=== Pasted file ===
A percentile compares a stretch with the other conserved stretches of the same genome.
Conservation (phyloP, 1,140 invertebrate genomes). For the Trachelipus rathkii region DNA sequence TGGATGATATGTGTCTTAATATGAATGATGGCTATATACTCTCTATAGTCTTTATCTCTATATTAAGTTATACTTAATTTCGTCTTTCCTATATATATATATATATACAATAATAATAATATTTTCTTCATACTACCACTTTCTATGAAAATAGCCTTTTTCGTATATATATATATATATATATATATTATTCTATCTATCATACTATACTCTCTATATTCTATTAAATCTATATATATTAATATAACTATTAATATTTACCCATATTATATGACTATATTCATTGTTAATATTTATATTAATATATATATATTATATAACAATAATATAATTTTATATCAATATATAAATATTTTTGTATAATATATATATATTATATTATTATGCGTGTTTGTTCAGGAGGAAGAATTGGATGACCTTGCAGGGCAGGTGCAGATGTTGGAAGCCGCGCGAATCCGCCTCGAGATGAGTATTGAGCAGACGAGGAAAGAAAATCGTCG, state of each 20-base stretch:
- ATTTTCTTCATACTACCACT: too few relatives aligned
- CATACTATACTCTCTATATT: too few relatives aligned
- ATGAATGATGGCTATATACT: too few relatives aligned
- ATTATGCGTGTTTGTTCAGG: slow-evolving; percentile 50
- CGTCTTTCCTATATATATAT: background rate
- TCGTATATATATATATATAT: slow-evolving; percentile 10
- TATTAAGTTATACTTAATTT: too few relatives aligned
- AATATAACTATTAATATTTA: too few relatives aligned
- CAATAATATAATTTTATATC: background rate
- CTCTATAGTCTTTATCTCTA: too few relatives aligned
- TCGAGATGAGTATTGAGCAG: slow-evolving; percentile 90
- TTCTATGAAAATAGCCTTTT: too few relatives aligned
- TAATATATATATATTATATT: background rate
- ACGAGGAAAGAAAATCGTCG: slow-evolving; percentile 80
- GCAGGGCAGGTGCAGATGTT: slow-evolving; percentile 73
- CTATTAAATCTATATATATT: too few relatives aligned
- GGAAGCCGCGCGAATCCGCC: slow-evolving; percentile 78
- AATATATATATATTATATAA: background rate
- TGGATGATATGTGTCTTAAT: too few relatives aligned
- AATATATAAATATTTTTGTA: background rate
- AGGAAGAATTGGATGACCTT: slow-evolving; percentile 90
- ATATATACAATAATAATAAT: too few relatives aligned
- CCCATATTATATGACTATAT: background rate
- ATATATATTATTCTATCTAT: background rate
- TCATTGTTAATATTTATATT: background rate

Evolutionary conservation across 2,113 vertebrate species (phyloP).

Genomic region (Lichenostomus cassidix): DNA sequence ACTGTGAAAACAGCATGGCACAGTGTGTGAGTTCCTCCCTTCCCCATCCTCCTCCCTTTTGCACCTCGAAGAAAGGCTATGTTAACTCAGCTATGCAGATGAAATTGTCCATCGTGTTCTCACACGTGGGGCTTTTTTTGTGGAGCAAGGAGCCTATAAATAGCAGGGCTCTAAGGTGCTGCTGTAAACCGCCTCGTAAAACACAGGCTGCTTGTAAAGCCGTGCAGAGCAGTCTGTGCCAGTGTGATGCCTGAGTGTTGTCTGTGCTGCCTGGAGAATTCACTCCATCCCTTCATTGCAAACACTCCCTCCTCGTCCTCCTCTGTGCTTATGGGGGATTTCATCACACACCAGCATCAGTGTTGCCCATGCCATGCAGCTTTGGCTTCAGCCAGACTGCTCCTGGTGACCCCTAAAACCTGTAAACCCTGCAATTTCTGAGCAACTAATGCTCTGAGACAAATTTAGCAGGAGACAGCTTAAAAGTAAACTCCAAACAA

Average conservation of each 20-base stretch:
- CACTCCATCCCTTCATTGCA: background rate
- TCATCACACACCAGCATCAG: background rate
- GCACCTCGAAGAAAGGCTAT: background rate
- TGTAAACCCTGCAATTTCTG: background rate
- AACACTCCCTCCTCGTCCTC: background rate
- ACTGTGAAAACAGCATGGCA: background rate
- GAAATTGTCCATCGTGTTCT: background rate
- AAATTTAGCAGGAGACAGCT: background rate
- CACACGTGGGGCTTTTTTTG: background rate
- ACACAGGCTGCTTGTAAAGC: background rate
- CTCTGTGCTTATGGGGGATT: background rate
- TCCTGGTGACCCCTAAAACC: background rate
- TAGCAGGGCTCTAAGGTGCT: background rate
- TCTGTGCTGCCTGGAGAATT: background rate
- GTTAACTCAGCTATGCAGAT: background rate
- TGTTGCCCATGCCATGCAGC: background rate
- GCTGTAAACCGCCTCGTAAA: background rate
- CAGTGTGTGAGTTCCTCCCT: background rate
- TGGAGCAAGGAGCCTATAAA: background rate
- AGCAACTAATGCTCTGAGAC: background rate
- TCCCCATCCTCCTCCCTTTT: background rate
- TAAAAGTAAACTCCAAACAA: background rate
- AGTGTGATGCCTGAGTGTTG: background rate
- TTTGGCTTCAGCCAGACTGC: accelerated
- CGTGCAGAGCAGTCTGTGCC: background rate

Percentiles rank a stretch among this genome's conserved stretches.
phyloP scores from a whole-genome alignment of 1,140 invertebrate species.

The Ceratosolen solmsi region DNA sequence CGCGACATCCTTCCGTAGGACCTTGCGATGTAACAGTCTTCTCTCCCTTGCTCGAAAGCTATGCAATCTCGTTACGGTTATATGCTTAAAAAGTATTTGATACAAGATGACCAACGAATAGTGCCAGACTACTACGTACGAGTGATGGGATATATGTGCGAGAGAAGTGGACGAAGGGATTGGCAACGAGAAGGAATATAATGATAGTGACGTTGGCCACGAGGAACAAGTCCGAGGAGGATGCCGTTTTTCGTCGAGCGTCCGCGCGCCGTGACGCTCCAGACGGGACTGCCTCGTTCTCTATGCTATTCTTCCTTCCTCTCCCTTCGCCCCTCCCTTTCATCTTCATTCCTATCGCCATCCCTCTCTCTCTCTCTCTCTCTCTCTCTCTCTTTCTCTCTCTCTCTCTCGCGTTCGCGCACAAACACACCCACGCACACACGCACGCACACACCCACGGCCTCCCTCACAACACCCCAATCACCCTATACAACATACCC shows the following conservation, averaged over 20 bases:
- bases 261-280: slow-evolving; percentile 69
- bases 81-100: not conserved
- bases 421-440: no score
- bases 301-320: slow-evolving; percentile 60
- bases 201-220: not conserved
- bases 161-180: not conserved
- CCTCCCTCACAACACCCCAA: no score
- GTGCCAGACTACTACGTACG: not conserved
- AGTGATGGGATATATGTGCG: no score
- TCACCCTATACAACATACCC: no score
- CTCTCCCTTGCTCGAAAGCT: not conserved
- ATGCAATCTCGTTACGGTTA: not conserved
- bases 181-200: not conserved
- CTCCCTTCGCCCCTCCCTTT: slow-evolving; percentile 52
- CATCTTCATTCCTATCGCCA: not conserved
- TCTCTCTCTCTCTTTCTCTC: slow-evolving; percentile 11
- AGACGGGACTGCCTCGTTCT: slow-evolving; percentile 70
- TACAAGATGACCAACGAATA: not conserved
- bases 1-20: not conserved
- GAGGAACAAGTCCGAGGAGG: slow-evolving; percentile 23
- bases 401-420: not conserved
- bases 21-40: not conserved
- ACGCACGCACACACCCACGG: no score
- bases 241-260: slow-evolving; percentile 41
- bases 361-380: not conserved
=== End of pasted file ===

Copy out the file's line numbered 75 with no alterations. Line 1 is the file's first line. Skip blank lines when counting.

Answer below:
- AGACGGGACTGCCTCGTTCT: slow-evolving; percentile 70